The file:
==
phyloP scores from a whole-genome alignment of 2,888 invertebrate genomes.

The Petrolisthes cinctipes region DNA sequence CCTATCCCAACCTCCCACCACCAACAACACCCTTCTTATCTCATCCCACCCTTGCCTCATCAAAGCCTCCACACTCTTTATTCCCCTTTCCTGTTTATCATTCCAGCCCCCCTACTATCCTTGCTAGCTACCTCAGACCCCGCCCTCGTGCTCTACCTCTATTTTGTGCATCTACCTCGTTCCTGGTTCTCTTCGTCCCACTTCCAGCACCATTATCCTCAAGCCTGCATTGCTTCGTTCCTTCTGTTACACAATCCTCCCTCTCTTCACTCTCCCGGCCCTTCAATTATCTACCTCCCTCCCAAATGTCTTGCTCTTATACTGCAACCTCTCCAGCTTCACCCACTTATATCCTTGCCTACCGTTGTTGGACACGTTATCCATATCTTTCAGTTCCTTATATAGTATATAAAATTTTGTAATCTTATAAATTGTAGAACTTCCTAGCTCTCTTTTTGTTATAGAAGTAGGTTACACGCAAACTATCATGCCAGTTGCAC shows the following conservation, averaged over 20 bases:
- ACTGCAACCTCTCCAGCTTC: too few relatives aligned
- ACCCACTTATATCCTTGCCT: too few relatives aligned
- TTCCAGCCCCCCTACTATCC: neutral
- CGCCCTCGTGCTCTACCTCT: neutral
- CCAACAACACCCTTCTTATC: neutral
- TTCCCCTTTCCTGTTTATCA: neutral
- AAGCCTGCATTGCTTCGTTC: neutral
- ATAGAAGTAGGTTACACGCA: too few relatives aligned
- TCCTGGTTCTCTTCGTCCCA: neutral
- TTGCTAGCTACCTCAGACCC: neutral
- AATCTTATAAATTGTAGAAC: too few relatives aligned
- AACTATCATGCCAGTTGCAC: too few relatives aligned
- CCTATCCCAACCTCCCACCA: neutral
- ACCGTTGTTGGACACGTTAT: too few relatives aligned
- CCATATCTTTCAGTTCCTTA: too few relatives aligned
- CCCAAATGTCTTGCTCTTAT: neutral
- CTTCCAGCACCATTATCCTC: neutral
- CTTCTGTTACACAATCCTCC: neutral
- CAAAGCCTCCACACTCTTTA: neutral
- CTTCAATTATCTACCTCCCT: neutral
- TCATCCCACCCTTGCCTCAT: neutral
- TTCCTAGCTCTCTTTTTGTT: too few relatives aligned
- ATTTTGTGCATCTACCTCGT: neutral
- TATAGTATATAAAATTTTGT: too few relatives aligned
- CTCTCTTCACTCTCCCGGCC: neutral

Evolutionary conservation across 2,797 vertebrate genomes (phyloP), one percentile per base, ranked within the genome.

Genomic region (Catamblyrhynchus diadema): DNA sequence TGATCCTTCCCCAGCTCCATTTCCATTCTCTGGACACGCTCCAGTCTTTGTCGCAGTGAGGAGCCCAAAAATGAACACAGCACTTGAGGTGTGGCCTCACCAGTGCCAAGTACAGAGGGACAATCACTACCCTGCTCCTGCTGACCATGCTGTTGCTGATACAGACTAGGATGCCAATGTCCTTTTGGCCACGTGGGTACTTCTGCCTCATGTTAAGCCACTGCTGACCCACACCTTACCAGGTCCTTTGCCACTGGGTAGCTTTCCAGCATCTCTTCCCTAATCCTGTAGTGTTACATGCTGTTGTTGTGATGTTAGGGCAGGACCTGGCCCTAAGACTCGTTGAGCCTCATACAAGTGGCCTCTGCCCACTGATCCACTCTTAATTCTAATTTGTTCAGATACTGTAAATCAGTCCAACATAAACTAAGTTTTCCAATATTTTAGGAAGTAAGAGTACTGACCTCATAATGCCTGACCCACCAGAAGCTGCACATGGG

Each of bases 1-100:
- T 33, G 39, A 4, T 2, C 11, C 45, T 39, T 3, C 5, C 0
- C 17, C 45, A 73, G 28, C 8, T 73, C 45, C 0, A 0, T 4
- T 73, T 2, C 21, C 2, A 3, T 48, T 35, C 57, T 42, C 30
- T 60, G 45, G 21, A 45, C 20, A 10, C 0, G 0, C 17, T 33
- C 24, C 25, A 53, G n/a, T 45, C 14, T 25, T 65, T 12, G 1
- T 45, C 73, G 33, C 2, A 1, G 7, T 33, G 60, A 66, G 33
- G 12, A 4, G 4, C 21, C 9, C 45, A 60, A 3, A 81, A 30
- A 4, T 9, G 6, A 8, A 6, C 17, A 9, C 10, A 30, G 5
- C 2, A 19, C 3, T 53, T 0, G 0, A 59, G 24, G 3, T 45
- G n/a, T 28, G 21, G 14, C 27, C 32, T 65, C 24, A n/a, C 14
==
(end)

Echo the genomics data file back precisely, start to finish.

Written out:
phyloP scores from a whole-genome alignment of 2,888 invertebrate genomes.

The Petrolisthes cinctipes region DNA sequence CCTATCCCAACCTCCCACCACCAACAACACCCTTCTTATCTCATCCCACCCTTGCCTCATCAAAGCCTCCACACTCTTTATTCCCCTTTCCTGTTTATCATTCCAGCCCCCCTACTATCCTTGCTAGCTACCTCAGACCCCGCCCTCGTGCTCTACCTCTATTTTGTGCATCTACCTCGTTCCTGGTTCTCTTCGTCCCACTTCCAGCACCATTATCCTCAAGCCTGCATTGCTTCGTTCCTTCTGTTACACAATCCTCCCTCTCTTCACTCTCCCGGCCCTTCAATTATCTACCTCCCTCCCAAATGTCTTGCTCTTATACTGCAACCTCTCCAGCTTCACCCACTTATATCCTTGCCTACCGTTGTTGGACACGTTATCCATATCTTTCAGTTCCTTATATAGTATATAAAATTTTGTAATCTTATAAATTGTAGAACTTCCTAGCTCTCTTTTTGTTATAGAAGTAGGTTACACGCAAACTATCATGCCAGTTGCAC shows the following conservation, averaged over 20 bases:
- ACTGCAACCTCTCCAGCTTC: too few relatives aligned
- ACCCACTTATATCCTTGCCT: too few relatives aligned
- TTCCAGCCCCCCTACTATCC: neutral
- CGCCCTCGTGCTCTACCTCT: neutral
- CCAACAACACCCTTCTTATC: neutral
- TTCCCCTTTCCTGTTTATCA: neutral
- AAGCCTGCATTGCTTCGTTC: neutral
- ATAGAAGTAGGTTACACGCA: too few relatives aligned
- TCCTGGTTCTCTTCGTCCCA: neutral
- TTGCTAGCTACCTCAGACCC: neutral
- AATCTTATAAATTGTAGAAC: too few relatives aligned
- AACTATCATGCCAGTTGCAC: too few relatives aligned
- CCTATCCCAACCTCCCACCA: neutral
- ACCGTTGTTGGACACGTTAT: too few relatives aligned
- CCATATCTTTCAGTTCCTTA: too few relatives aligned
- CCCAAATGTCTTGCTCTTAT: neutral
- CTTCCAGCACCATTATCCTC: neutral
- CTTCTGTTACACAATCCTCC: neutral
- CAAAGCCTCCACACTCTTTA: neutral
- CTTCAATTATCTACCTCCCT: neutral
- TCATCCCACCCTTGCCTCAT: neutral
- TTCCTAGCTCTCTTTTTGTT: too few relatives aligned
- ATTTTGTGCATCTACCTCGT: neutral
- TATAGTATATAAAATTTTGT: too few relatives aligned
- CTCTCTTCACTCTCCCGGCC: neutral

Evolutionary conservation across 2,797 vertebrate genomes (phyloP), one percentile per base, ranked within the genome.

Genomic region (Catamblyrhynchus diadema): DNA sequence TGATCCTTCCCCAGCTCCATTTCCATTCTCTGGACACGCTCCAGTCTTTGTCGCAGTGAGGAGCCCAAAAATGAACACAGCACTTGAGGTGTGGCCTCACCAGTGCCAAGTACAGAGGGACAATCACTACCCTGCTCCTGCTGACCATGCTGTTGCTGATACAGACTAGGATGCCAATGTCCTTTTGGCCACGTGGGTACTTCTGCCTCATGTTAAGCCACTGCTGACCCACACCTTACCAGGTCCTTTGCCACTGGGTAGCTTTCCAGCATCTCTTCCCTAATCCTGTAGTGTTACATGCTGTTGTTGTGATGTTAGGGCAGGACCTGGCCCTAAGACTCGTTGAGCCTCATACAAGTGGCCTCTGCCCACTGATCCACTCTTAATTCTAATTTGTTCAGATACTGTAAATCAGTCCAACATAAACTAAGTTTTCCAATATTTTAGGAAGTAAGAGTACTGACCTCATAATGCCTGACCCACCAGAAGCTGCACATGGG

Each of bases 1-100:
- T 33, G 39, A 4, T 2, C 11, C 45, T 39, T 3, C 5, C 0
- C 17, C 45, A 73, G 28, C 8, T 73, C 45, C 0, A 0, T 4
- T 73, T 2, C 21, C 2, A 3, T 48, T 35, C 57, T 42, C 30
- T 60, G 45, G 21, A 45, C 20, A 10, C 0, G 0, C 17, T 33
- C 24, C 25, A 53, G n/a, T 45, C 14, T 25, T 65, T 12, G 1
- T 45, C 73, G 33, C 2, A 1, G 7, T 33, G 60, A 66, G 33
- G 12, A 4, G 4, C 21, C 9, C 45, A 60, A 3, A 81, A 30
- A 4, T 9, G 6, A 8, A 6, C 17, A 9, C 10, A 30, G 5
- C 2, A 19, C 3, T 53, T 0, G 0, A 59, G 24, G 3, T 45
- G n/a, T 28, G 21, G 14, C 27, C 32, T 65, C 24, A n/a, C 14